This is going to be one of those articles a lot of people will ignore, and I can't exactly blame them. After all, it's an owner going "look how great my car is". But hopefully, those who have got this far will realise I've got something more important to say here.
Lets try looking forward, where is automotive technology going, and what are we going to be driving in the future? Electric or Hybrid cars are all well and good, but it's not what we think of when we consider a "Perfect Drive" scenario. Chances are you're thinking of thrashing the life out of something older, and probably naturally aspirated. A 1972 Porsche 911 ST on the Italian Dolomites, a classic Golf GTI on a damp country lane in wales, or maybe even a Triumph TR6 rushing through the New Forrest. If you're like me, then you would have been around that ballpark anyway. And it makes me a little sad in a way, the idea of a perfect driving scenario is now in the past? Have all the modern Turbo-Petrols, EV's and Hybrids killed the fun?
Firstly, I feel I should state this, I have nothing against modern cars or progression. You can happily go out now, buy a Golf R Estate and have everything you need in one car. That's a pretty stellar engineering achievement for the human race, considering we spend most of our time watching videos of dogs on youtube, or funding a massive hole for no reason whatsoever (holidayhole.com/). However, the pure sensation of driving involves being challenged, having to work for it. And thats where the Toyota comes in.
The elephant in the room is always power, or lack of it. Many of us are guilty of slating the GT86, scoffing at the thought of a sports car with "just" 200bhp in this day and age. I think it's important to put that in context, though. Where it is true you can buy a 300bhp Hot Hatch off the shelf now, it was only 5-10 years ago that cars with a similar power-to-weight ratio were praised for their speed. Imagine if you told someone 10 years ago their MK5 Golf GTI was a slow car? Imagine if 5 years ago you told someone their RenaultSport Clio 200 couldn't pull the skin off a rice pudding? Admittedly, the Toyota will always be hampered by a slow 0-60 time for pub bragging rights. You can thank its slippery tyres for the most part, and possibly some insurance group trickery too. But the way it scrabbles for grip is all part of its old-school charm.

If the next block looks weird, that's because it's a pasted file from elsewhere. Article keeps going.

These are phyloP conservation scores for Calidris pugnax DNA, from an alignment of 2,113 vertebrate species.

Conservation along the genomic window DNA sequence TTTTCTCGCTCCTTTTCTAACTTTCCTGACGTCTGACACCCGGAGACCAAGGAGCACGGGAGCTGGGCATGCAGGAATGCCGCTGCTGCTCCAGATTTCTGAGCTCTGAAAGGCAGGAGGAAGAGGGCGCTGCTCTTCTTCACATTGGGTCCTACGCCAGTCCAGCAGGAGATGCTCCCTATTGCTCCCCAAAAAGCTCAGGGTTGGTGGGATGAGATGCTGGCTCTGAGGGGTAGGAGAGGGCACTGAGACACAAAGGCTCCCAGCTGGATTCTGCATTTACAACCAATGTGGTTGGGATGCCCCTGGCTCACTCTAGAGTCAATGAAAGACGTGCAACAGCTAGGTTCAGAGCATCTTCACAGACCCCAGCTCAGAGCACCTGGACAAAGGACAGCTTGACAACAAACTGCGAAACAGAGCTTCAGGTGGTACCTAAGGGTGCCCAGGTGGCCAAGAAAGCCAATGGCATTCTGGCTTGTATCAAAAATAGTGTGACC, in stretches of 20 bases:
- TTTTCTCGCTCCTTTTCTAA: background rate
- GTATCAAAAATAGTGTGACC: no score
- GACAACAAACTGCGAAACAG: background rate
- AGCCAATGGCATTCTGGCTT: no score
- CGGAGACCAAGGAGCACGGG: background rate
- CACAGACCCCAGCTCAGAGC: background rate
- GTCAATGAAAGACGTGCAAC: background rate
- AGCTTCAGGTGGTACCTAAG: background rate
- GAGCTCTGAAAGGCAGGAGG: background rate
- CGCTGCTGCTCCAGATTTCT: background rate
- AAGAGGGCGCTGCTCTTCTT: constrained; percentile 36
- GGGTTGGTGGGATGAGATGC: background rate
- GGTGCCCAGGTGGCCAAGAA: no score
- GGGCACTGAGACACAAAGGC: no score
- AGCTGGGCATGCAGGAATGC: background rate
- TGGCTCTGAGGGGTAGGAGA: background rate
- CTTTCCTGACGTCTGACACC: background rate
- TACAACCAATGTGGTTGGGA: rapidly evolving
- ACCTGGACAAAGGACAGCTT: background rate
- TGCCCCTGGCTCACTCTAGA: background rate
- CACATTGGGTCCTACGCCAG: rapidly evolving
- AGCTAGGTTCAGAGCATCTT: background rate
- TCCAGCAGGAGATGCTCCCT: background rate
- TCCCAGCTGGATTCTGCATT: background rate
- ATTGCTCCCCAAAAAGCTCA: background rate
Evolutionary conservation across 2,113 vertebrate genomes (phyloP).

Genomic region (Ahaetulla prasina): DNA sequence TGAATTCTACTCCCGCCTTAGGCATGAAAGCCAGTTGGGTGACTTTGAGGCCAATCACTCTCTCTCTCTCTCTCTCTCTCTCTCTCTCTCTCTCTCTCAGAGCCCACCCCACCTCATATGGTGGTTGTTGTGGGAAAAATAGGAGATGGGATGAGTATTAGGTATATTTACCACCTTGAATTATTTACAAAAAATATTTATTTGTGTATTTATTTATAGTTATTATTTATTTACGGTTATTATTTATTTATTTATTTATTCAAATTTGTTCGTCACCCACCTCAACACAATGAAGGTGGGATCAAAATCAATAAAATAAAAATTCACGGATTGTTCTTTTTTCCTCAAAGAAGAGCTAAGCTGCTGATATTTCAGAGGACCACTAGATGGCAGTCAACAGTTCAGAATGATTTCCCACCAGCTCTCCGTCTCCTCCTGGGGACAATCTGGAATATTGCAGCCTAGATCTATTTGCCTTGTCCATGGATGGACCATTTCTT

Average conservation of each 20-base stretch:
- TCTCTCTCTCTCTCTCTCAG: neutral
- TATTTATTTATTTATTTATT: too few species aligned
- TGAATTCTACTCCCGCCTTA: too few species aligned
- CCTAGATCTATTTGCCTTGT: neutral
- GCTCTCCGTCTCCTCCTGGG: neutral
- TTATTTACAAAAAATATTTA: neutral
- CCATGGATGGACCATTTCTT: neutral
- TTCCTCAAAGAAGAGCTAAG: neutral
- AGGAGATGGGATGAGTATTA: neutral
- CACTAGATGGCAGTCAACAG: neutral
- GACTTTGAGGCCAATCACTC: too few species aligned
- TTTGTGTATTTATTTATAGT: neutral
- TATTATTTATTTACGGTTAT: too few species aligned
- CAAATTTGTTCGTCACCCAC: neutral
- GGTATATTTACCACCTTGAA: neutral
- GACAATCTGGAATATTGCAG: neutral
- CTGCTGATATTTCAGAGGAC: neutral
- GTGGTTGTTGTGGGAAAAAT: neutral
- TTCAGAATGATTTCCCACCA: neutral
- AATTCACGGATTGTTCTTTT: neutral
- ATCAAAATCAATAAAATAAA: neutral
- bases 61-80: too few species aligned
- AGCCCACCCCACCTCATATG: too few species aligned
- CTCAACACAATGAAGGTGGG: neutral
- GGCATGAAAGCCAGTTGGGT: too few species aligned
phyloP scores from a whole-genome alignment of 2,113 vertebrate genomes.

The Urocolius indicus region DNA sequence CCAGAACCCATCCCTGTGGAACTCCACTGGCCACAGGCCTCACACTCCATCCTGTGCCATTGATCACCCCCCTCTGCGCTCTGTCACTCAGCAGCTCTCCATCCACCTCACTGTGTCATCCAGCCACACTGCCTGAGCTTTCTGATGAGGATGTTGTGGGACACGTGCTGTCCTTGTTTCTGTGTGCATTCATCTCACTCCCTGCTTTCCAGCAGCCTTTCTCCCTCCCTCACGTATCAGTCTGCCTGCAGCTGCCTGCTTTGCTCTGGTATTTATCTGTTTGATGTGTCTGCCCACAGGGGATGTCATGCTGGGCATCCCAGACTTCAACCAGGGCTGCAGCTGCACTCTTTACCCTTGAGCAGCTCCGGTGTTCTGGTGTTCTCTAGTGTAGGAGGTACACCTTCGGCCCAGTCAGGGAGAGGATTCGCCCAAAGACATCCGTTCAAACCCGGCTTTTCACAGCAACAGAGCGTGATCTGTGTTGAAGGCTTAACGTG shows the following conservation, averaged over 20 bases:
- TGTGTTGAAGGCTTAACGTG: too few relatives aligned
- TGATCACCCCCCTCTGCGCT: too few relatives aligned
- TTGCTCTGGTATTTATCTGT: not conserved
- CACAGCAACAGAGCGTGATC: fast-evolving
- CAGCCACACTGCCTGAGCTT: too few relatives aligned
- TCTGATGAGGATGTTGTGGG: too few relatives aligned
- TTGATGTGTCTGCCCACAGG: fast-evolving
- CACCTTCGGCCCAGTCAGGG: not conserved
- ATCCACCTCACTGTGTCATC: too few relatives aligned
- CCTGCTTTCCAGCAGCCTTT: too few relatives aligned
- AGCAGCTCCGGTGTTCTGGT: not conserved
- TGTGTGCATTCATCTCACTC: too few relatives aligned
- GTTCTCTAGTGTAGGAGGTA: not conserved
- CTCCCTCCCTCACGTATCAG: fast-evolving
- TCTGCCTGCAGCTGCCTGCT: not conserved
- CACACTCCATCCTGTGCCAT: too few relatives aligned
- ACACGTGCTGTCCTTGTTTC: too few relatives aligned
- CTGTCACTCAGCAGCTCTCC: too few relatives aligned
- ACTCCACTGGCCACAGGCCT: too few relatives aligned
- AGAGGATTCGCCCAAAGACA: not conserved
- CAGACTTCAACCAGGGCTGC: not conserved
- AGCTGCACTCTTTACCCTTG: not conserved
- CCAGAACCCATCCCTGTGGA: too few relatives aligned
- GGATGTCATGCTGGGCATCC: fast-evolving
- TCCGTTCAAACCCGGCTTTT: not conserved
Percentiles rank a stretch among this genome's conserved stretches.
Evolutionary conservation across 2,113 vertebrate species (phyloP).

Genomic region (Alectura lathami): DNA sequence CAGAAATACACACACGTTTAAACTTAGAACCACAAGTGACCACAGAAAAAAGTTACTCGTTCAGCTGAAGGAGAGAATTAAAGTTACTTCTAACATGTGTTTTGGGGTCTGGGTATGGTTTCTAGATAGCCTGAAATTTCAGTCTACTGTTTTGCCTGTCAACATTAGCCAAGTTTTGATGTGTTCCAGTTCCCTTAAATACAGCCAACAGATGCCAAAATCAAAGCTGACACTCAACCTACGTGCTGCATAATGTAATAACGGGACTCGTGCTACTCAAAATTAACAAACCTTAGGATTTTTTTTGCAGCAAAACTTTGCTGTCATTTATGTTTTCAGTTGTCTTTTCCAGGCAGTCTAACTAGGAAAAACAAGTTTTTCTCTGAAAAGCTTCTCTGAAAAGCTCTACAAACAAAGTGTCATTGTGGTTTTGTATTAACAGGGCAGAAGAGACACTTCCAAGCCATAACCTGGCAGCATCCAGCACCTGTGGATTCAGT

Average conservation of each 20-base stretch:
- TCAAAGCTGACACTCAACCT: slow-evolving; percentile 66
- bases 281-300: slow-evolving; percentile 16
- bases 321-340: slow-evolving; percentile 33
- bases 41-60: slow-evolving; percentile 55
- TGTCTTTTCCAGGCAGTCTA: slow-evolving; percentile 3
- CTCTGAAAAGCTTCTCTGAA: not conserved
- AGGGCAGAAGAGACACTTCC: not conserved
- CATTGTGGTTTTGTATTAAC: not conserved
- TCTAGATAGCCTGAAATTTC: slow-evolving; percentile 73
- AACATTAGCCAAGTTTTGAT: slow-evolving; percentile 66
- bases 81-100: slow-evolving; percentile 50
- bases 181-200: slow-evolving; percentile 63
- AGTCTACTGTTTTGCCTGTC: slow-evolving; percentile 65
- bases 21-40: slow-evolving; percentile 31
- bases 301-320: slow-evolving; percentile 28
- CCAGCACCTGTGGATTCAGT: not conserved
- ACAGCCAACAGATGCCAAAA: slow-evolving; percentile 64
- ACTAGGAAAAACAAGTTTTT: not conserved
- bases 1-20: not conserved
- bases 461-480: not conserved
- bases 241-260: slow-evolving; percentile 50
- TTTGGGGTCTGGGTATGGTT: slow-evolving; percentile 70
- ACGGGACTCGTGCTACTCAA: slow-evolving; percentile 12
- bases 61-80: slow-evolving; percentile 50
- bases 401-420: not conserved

So then, what is it about this car that makes it "The last of an era?". I'm pretty sure if it hadn't been made already, and you suggested it to one of the biggest motor companies in the world right now, they'd kick you out of their office. "What? A high revving, Naturally Aspirated, affordable rear wheel drive sports car? With no hybrid powertrain? Are you mad?". And I can prove that theory by just looking at the new car market right now, what is there around like it? The only other similar car is the Mazda MX5, which I've only not mentioned here as I haven't driven the new one yet, so it's unfair for me to comment. But what Toyota have made here is a drivers car, through and through. Sod the emissions laws, and you can stick your MPG. Lets make something that makes people smile. The reason it's a dying breed? I can't see many more cars like this happening again, can you?
So you probably want to know what it is that makes it so great by now, and why I'm writing yet another self indulgent long winded article. I'll start with that engine, a 2.0 N/A Boxer. It's mounted low, and far back in the bay for the ideal weight distribution. The car itself has minimum sound deadening, and stiff engine mounts to boot. This rawness means you can feel the engine as well as hear it, and for me the love-hate noise it makes is fantastic. It really is a screamer at the top end, which is good, because thats where it needs to be. There's quite a noticeable torque gap at the bottom end of the revs, so to make good pace you have to keep it revving and push it hard. All this adds to the excitement, sure you're probably being absolutely smashed by someone in a Civic, but who cares? Keeping it high in the rev band, and daring yourself to avoid braking at all costs, thats where the fun is to be had.